The Primacy of Politics in Budget Policy

Regarding Evan Bayh’s Budget Commission I wanted to comment on the aristocratic and undemocratic nature of any such proposal.

Issue area commissions being undemocratic is not so noteworthy; they are created because the traditional democratic process has failed. There’s a strong case that the 9-11 and BRAC commissions made valuable conclusions and recommendations that politicians could just never make. But in the case of the budget you’re talking about outsourcing society’s decisions on a much wider basis.

And who gets to make the recommendations? You could expect former politicians and appointees of the Democratic and Republican parties, either evenly or almost evenly divided. So decisions about the future would be made by politicians of the past. You would make no effort to reflect the outcomes of recent elections and implicitly ignore the possibility anyone other then Republicans and Democrats would ever win elections in the future.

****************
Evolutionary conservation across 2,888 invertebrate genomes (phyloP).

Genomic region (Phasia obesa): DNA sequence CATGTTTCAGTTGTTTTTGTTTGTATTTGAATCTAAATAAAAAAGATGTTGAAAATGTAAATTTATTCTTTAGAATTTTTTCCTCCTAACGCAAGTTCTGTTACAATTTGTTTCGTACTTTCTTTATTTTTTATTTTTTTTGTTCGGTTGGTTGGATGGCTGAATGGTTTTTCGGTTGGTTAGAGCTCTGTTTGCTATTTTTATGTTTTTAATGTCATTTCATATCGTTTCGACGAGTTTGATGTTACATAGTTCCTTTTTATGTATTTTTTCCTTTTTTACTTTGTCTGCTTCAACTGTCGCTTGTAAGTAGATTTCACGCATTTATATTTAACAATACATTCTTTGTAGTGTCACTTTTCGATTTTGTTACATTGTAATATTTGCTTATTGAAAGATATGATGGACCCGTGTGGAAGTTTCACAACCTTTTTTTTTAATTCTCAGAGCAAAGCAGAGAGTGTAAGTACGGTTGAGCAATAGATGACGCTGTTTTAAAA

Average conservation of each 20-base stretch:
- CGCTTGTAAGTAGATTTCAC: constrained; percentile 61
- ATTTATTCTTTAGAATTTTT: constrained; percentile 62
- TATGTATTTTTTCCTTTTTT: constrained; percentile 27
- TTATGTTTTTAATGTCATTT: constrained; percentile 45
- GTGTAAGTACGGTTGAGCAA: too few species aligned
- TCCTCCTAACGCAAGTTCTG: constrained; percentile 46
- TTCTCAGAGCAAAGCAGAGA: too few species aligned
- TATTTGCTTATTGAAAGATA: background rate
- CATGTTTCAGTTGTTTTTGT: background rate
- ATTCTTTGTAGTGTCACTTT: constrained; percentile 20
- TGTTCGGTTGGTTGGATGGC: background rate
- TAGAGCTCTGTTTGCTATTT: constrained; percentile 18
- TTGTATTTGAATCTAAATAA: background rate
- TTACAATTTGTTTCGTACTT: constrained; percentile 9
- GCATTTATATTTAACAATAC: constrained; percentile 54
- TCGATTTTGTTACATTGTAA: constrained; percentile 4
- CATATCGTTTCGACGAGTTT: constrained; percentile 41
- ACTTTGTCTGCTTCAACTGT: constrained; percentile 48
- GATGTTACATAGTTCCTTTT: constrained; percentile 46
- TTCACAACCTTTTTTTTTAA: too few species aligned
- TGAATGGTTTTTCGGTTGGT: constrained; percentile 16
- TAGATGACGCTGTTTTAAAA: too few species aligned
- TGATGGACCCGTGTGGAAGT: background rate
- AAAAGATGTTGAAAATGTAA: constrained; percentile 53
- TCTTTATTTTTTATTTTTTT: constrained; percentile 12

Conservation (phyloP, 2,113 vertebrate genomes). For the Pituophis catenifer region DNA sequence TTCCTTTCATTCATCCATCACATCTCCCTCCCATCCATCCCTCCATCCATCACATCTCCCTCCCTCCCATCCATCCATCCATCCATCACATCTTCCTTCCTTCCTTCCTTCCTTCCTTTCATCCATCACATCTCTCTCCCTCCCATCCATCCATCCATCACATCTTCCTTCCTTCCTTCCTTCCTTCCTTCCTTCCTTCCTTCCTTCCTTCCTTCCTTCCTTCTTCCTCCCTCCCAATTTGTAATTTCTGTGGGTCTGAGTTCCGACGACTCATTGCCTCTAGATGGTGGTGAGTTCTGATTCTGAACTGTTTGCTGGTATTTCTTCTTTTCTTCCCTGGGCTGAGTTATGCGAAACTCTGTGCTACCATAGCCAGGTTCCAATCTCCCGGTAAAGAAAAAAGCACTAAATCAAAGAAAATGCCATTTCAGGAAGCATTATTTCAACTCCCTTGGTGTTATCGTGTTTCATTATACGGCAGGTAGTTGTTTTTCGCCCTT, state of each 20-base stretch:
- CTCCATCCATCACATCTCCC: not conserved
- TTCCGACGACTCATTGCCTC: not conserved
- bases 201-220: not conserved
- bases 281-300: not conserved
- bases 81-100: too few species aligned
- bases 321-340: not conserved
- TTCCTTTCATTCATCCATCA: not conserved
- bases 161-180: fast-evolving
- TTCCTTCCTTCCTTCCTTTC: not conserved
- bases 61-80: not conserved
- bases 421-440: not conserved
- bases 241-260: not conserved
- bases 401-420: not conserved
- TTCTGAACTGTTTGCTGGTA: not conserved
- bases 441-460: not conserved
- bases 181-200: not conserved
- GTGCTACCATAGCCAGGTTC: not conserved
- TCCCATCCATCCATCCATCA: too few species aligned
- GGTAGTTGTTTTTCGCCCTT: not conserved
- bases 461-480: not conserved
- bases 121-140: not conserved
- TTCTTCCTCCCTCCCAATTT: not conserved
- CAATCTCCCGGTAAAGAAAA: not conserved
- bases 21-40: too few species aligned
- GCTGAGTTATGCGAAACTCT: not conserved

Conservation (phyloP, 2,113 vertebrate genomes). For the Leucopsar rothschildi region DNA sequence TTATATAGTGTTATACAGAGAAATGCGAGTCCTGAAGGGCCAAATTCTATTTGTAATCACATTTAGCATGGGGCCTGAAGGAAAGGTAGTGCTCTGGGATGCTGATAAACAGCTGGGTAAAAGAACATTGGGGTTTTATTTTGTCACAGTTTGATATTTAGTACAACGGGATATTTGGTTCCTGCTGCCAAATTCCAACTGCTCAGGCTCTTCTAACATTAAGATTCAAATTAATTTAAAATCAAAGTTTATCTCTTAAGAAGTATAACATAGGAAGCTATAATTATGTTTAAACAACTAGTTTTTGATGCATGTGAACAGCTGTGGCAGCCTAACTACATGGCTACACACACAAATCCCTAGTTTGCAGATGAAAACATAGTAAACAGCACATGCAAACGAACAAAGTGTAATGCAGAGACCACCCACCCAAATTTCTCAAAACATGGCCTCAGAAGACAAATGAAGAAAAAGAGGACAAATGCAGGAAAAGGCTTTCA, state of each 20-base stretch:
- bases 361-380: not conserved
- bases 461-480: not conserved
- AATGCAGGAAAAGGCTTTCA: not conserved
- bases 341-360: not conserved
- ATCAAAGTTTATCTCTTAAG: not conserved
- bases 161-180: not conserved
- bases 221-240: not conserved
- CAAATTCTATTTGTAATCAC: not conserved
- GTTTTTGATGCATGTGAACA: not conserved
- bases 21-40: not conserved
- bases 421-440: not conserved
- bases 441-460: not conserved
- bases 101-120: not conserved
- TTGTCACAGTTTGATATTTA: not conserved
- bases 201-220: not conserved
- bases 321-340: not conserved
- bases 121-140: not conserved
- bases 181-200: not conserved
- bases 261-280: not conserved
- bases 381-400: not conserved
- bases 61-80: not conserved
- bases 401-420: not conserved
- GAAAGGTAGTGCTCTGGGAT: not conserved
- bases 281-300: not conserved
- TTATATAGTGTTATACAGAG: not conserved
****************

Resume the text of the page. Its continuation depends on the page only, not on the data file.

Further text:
Because the process is undemocratic all the legitimacy of a Budget Commission would come from 1) The superiority of their recommendations and 2) It’s success in getting policy results. The second category would clearly be the most problematic, why exactly is Congress going to listen to this Commission and why should we waste our energy and focus if they won’t?

I think Evan Bayh focusing on this issue is admirable but, like so many proposals, the surrounding actions of the people making the proposals is more important then what they’re actually proposing. In terms of efficacy of the a Budget Commission it’s at least as important who supports it, then the details of it’s stated mission. A broad coalition of legislators and maybe the recommendations matter, a narrow group of legislators and it’s in a useless exercise. You can’t write politics out of policy making, but you can get buy in from politicians for a solution.

-Chris

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